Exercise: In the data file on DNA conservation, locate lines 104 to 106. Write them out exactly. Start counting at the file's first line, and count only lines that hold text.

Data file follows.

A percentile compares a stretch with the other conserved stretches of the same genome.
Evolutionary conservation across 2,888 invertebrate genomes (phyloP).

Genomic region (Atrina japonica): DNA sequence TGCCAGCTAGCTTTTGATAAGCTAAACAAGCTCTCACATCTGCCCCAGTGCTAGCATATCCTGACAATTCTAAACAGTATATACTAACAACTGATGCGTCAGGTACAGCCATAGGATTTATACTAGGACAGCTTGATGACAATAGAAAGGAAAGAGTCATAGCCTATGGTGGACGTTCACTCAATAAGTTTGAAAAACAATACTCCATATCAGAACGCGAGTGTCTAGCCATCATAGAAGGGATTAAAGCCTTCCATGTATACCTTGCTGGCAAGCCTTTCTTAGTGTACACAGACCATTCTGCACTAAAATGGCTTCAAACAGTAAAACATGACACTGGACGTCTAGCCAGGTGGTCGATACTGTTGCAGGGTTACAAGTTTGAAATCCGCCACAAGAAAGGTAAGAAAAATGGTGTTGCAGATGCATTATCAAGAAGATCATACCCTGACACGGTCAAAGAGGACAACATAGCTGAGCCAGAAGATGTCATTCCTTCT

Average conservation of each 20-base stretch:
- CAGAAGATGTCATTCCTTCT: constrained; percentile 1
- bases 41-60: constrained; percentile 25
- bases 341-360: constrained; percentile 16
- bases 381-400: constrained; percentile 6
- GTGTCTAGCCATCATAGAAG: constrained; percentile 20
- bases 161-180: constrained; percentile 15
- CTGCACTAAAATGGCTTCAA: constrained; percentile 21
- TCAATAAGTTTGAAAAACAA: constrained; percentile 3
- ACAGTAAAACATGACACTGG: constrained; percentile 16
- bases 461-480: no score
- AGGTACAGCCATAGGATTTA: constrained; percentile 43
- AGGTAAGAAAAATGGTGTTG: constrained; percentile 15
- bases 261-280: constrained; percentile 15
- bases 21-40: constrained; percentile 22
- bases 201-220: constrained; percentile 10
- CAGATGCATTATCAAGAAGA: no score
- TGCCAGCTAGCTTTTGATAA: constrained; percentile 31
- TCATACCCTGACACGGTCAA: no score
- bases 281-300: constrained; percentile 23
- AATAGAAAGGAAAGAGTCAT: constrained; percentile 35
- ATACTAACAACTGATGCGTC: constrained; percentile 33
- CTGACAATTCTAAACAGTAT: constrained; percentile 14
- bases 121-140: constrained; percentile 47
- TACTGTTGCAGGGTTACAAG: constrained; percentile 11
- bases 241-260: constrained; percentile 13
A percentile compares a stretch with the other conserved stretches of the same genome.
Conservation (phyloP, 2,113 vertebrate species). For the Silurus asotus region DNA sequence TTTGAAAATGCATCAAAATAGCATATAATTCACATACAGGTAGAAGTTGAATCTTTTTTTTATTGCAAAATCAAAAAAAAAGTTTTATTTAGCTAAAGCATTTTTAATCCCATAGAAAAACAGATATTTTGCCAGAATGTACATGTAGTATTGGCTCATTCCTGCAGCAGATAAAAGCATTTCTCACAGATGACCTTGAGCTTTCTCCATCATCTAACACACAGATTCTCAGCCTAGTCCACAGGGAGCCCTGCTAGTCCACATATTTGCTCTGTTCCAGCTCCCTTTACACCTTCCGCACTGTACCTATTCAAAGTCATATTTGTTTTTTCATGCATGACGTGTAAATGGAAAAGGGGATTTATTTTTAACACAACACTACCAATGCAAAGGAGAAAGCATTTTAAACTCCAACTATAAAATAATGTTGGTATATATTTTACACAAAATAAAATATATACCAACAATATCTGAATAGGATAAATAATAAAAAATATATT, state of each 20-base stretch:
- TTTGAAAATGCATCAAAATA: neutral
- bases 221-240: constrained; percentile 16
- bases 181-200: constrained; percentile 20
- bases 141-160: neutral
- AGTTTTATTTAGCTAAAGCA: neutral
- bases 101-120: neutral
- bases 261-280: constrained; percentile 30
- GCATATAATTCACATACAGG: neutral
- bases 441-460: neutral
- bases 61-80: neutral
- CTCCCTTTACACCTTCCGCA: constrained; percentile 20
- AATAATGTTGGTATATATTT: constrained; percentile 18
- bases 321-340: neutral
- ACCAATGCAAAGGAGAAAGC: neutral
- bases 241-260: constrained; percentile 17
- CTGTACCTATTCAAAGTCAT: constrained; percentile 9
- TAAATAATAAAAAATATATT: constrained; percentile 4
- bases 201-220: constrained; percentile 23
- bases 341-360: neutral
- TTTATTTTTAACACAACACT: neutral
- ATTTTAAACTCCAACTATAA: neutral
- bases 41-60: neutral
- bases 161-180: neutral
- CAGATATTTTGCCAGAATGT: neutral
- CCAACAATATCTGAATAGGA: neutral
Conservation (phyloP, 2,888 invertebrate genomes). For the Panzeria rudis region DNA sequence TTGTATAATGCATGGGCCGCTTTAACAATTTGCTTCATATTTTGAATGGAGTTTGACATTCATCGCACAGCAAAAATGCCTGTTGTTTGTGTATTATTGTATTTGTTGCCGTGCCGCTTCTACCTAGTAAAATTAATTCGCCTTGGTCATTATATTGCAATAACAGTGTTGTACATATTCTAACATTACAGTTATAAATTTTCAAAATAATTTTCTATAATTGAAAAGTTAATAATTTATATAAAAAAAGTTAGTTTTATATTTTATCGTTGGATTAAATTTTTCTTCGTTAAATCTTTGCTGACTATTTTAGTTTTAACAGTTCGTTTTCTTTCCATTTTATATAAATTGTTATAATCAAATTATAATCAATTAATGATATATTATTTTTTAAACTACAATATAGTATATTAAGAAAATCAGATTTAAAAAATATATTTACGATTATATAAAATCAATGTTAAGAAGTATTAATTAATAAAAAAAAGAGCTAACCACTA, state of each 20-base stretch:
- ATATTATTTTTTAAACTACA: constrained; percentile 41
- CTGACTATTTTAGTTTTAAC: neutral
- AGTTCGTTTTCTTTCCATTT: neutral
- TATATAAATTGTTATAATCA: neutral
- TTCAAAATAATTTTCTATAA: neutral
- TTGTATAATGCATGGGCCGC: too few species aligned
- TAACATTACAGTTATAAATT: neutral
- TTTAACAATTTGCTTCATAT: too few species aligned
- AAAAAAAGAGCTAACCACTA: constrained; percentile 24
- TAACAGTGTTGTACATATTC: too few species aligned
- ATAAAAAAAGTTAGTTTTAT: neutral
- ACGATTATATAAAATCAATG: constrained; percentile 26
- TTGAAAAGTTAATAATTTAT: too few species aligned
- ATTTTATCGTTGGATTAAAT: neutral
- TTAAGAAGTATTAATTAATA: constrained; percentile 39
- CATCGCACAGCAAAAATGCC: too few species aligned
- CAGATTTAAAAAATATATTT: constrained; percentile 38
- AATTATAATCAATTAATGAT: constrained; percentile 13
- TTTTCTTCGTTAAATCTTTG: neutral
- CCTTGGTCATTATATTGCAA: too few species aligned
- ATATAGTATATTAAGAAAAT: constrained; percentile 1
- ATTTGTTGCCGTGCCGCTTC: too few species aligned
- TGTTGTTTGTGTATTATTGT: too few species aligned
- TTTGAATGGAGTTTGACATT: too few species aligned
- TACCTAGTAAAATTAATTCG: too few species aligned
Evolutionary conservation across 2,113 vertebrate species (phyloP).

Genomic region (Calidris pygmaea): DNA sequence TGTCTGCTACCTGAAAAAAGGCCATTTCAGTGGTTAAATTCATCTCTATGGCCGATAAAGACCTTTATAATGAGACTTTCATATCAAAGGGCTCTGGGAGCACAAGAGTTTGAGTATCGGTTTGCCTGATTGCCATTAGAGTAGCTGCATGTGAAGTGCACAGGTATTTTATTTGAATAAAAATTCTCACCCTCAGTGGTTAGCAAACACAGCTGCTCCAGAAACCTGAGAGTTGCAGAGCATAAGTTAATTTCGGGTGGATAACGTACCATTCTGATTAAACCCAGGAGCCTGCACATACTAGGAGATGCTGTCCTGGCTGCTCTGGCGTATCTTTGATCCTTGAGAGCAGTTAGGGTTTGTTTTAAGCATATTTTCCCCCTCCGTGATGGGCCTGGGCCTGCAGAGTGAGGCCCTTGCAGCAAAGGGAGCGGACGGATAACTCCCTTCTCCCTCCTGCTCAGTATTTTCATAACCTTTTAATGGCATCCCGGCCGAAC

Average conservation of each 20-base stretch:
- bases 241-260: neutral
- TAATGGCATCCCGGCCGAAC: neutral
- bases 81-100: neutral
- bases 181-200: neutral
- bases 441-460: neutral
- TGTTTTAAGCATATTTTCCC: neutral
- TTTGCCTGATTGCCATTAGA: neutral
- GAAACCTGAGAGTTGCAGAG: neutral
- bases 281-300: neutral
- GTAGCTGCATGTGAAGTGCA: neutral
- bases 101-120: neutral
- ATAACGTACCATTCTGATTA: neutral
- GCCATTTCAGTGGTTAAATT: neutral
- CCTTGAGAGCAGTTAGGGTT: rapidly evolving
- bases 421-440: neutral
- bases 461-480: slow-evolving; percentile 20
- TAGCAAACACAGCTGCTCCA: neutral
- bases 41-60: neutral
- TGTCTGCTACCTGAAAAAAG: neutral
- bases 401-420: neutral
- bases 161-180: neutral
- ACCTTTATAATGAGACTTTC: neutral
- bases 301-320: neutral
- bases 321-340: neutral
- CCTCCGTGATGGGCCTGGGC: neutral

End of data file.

- TGTCTGCTACCTGAAAAAAG: neutral
- bases 401-420: neutral
- bases 161-180: neutral